Monday, January 23, 2012


For years I've had some of the greatest customers ever. I trust them, they've trusted me. Based on what I have heard from competitors, not everyone enjoys that tit-for-tat acceptance or relationship.

I talked to one of my oldest friends and customers last night who is in the hospital trying to solve some infection problems on a foot. Johnny and I have done business since 1969. That would be NM John Blackstone, now residing in Las Vegas. He is also the content creator (along with original showman Hermann Helms) of the Brooklyn Daily Eagle CD I put out last year. He spent hundreds of hours gleaning data from online sources and inputting the games in ChessBase format, about 2500 of them. Having done this kind of work I can attest to it being mind numbing and grueling--but like I, he was afraid this kind of "ancient wisdom" might be lost as so much was when newspapers were destroyed and micro-fiche started going bad (just like VHS tapes, hard discs, and floppies do). I still have Vol. 1 for sale at $34.95 + $3 for shipping in USA.

But John and I have known and trusted each other forever. He and I feel the same way about author John Hilbert who wrote a glowing review of Blackstone's sitzfleisch and the BDE. A volume 2 will eventually appear. More on that in another Blog.

But three other heroes I can think of: Don Aldrich, Ken MacDonald, and Patrik Ohagen recently mentioned to me that I had sent them extra copies of Abbazia 1912. That was due to a bookkeeping glitch (me). Ken has already returned the extra and since Patrik lives in Sweden I have worked out something with him. Ordinarily I wouldn't make too big of a deal about something like this but I have no plans to reprint this book and so the original total of 100 will make it scarce.

At this very moment I can HEAR in the loud murmur of the chess universe, "I am not interested in the King's Gambit, tactics, tournaments, etc. There are too many chess books anyway." All of that can be true but the difference is between 100 and say, 1000 copies! Don't overlook that some can't see the forest because there are too many trees.  All it takes is someone like a Magnus Carlsen to say to a friend, "I ran across this Abbazia 1912 book and noticed a couple surprise ideas I might use." Then, 3-4 days later, I am all out of them. Can we not remember Kasparov giving up the King's Indian in 1997 after losing to Kramnik? The KID went into a major funk. That would have been a bad time to publish a book on the King's Indian. Kasparov was thought to be "Lord of all" when it came to the King's Indian. After Kasparov retired from active play, this young kid named Teimor Radjabov appeared in the wings and started winning with the King's Indian!! Kind of embarrassing eh?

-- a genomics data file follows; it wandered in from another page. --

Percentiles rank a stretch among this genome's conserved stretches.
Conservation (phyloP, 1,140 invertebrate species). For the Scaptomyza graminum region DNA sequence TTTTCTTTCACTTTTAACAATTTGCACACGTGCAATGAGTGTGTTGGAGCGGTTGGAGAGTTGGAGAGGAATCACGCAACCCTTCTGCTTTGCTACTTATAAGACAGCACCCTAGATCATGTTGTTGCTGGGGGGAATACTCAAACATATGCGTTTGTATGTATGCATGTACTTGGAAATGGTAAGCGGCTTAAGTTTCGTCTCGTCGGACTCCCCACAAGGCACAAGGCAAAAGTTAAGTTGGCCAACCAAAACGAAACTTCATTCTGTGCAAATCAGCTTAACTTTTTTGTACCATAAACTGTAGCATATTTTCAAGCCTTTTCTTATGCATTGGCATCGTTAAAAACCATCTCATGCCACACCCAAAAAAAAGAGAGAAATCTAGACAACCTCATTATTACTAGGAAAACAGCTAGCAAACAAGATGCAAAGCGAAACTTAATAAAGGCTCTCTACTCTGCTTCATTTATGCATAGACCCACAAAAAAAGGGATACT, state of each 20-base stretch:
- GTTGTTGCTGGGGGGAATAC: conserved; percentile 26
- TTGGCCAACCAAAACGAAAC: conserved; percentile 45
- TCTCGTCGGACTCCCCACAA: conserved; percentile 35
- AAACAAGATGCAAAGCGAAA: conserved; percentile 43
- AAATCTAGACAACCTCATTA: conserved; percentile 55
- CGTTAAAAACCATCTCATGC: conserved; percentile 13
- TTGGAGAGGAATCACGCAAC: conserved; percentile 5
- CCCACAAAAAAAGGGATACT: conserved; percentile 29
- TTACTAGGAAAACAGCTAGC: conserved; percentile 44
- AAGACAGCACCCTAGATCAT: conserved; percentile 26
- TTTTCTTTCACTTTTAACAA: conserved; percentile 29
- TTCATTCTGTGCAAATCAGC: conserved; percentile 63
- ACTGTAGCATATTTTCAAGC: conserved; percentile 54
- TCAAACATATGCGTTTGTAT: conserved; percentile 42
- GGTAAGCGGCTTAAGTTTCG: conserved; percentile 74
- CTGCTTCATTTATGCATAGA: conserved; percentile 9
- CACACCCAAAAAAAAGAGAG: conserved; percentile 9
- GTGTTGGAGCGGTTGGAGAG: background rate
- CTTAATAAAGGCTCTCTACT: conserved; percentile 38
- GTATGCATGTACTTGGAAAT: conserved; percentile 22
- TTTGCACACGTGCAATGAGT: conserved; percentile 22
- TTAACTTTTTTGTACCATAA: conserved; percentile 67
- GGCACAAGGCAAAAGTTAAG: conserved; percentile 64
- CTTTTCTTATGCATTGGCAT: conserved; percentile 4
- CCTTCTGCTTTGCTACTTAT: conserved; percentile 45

While it can be notable to claim to be an "expert" at something it is too easy to receive potshots from those who think they are the real experts (and somehow seem to have an inordinate amount of extra time on their hands). Experts make me nervous. Some act like only they should be considered before anyone else is. I prefer to think of myself as "knowledgeable" but always willing to learn more. I have guys out there, for example, like Ed Yee who helps keep me informed about the latest twists and tangles of the French Defense. Andy Ansel keeps me posted about what is going on in Europe, one of the areas of the world which claims "expertness" at everything and from this high chair, I see no discipline, and no proof. Of course there are others who I have had long friendships with. Maybe we can start a lengthy one?

Years ago I got a note from Ken Smith, the publisher and chief salesman at Chess Digest. Ken and I had our beefs from time to time, but we kept our cards ON the table. I had just sent him a note and a check telling him the "extra $100" or so was because he totaled up the invoice incorrectly. He wrote, "You are the only one I have dealt with (meaning in the wholesale business) who has mentioned things like this and made them good." The implication was that since Ken basically added things mentally, he was sure he had made other errors. (BTW, Ken is mentioned as a Texas poker buddy in Doyle Brunson's The Godfather of Poker.)

It's called justification rather than differentiation. "So and so overcharged me for this book I bought (meaning, they thought, after purchasing it, the book's value to them was less than it was portrayed) so I am just getting even or my money's worth." It's like the guy who gets fired or resigns his job and while packing his stuff to leave throws in a stapler, pens, etc. which are usually owned by the company. He feels they "owe him."

Hence, I am blessed with faithfulness and some great and honest customers. If you want to join the "fray," drop me a line and maybe we can do some business.

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